Securely transfer and store the information you collect
Not only should you use secure protocols for transferring data online and utilize encryption where it is stored, you should also secure any physical or virtual point-of-access. Doors should lock to prevent unauthorized access to servers and terminals, employees should be trained on security and ethics of information, and the data repository should never be made portable (so it can be lost or stolen on a laptop).
Workinman’s Advice: Make sure employees are aware of COPPA and what it means to protect this data. A thorough company data security policy is key, and ethics training on how to properly safeguard children’s data can go a long way towards securing it. If data needs to be backed up or carried on a laptop, separate or leave out the identifying fields.
Quickly and Correctly purge data when you are done using it
Compile reports quickly, and once data is aggregated, sever it from identifying information and delete what’s no longer relevant. If a child account is deleted, a product no longer functions or exists, corresponding data should be removed. A company should take reasonable measures to prevent the permanence and proliferation of a child’s data.
Workinman’s Advice: If you are using data for analytics purposes, you can generate aggregate reports regularly and then purge at the individual level. There’s no reason to hold onto a child’s information indefinitely.
What about smart toys
For smart toys that connect directly to the internet, the online service used must comply with COPPA.
For toys that connect to a phone or tablet using WIFI or Bluetooth (BLE), the app the toy connects to is the focus. If the app utilizes online services, then the app must comply.
Workinman’s Advice: We highly recommend smart toys, even when not using online services, utilize principles from COPPA to avoid collecting locally-collected information and if you do, keep it safe. This means limiting, securing, encrypting, and purging data collected either on the toy itself, or the toy’s companion app. See our article on Connected Toy Security for for tips.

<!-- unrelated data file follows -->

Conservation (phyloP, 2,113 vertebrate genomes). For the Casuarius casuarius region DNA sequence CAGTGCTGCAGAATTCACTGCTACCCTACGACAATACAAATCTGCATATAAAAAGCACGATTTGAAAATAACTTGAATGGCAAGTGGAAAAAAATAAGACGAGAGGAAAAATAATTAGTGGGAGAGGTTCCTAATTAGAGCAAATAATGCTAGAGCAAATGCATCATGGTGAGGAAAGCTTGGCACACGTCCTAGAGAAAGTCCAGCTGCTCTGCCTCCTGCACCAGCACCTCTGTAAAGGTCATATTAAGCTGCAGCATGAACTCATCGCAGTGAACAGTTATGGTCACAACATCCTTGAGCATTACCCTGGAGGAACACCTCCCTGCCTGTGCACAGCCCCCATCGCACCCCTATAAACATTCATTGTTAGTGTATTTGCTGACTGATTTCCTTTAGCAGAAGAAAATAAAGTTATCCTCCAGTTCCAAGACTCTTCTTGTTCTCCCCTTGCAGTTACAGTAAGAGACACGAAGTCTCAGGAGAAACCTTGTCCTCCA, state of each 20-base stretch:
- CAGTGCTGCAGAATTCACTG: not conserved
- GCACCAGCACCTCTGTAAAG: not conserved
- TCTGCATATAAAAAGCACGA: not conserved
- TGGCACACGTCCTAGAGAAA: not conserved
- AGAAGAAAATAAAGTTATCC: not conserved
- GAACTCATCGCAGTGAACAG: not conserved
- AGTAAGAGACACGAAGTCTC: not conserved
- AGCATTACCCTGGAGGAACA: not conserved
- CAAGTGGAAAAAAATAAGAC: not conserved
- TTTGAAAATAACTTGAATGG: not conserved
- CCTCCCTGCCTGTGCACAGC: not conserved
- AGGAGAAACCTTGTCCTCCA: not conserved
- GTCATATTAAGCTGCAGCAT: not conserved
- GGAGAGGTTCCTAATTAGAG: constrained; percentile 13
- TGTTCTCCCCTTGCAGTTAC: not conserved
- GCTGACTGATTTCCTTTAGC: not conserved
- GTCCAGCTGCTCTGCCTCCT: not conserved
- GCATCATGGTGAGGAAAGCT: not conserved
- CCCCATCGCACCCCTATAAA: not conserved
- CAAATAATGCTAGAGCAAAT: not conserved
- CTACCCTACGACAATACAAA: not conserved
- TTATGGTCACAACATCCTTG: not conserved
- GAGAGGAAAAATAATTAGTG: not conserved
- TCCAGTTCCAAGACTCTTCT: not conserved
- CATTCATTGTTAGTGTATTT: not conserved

What are the penalties for COPPA violations?
Penalties vary and are determined by the court. While the maximum penalty can be upwards of $40,654 per violation, the resulting fine is typically based on a variety of factors, such as intent, number of children involved, past violations, the type of data, and how the data was used. Because the fines could be very damaging to small businesses, the size of the company may also correlate to the final fine total.
Workinman’s advice: penalties will most certainly outweigh the benefits and revenue obtained from collecting information illegally. The courts will make sure of it.
COPPA outside of the United States?
For the most part, the United State’s policies for children’s privacy tend to be a step ahead of most countries. For example, while the Canadian Privacy Commission has issued guidelines for children’s online privacy that are very much like COPPA, they are not an actual enforceable law–at least not yet (as of 2017).
Many countries have consent laws, regardless of the age of the user. The EU, Japan, Lithuania, Portugal, and others require unambiguous consent given by the user if personal information is to be collected. In the case of children, this type of consent may be debatable, as they may not be able to read the terms, understand them, or legally enter a contract.
Game Developers that are COPPA experts
The FTC’s website has a record of all it’s COPPA cases against app publishers, including details of the violations, arguments, and settlements. After a quick review, one thing becomes painfully clear: these developers were ignorant of the law and how to abide by it. Don’t make the same mistake when choosing your contract developer and then get stuck with the bill later on.
For over a decade, Workinman Interactive has been developing web games and connected apps for the youth market with a perfect COPPA record. We know exactly what to do to keep our content safe and secure, not only for kids, but for users of all ages. Simply put: the best way for you to be sure you are following COPPA in your games and apps is to make sure your developers are.
Interesting COPPA facts
Microsoft’s registration process charges a small fee to verify COPPA consent from parents. The fee is charged through a credit card transaction, which helps prove the consent is actually done by an adult. This fee is donated to the National Center for Missing and Exploited Children.
While the Federal Trade Commission (FTC) has the authority to issue regulations and enforce COPPA, any federal law enforcement agency, such as the FBI, can file charges under the law.
The FTC has designated seven “Safe harbor” programs: TRUSTe, ESRB, CARU, PRIVO, Aristotle, Inc., kidSAFE, and iKeepSafe in an effort to allow the industry to self-regulate, in lieu of FTC enforcement. These programs help inspect and certify websites and online services for COPPA compliance and other privacy/security standards.
The FTC acknowledges that in order for an online service to determine if a user is under 13 years of age, they must provide identifying information, such as age or birthdate. This is okay to do for this qualifying purpose. The FTC recommends asking in a neutral way that discourages, falsification, and that cookies are used to prevent subsequent attempts after the user is notified that access is restricted due to their age.
The largest COPPA settlement to date was a $3,000,000 fine imposed on Playdom, Inc., an online gaming company, for collecting, using, and disclosing the personal information of children under the age of 13 without their parents’ consent. The company collected the personal information of 1,224,000 children across two online services. The average per violation: $2.45.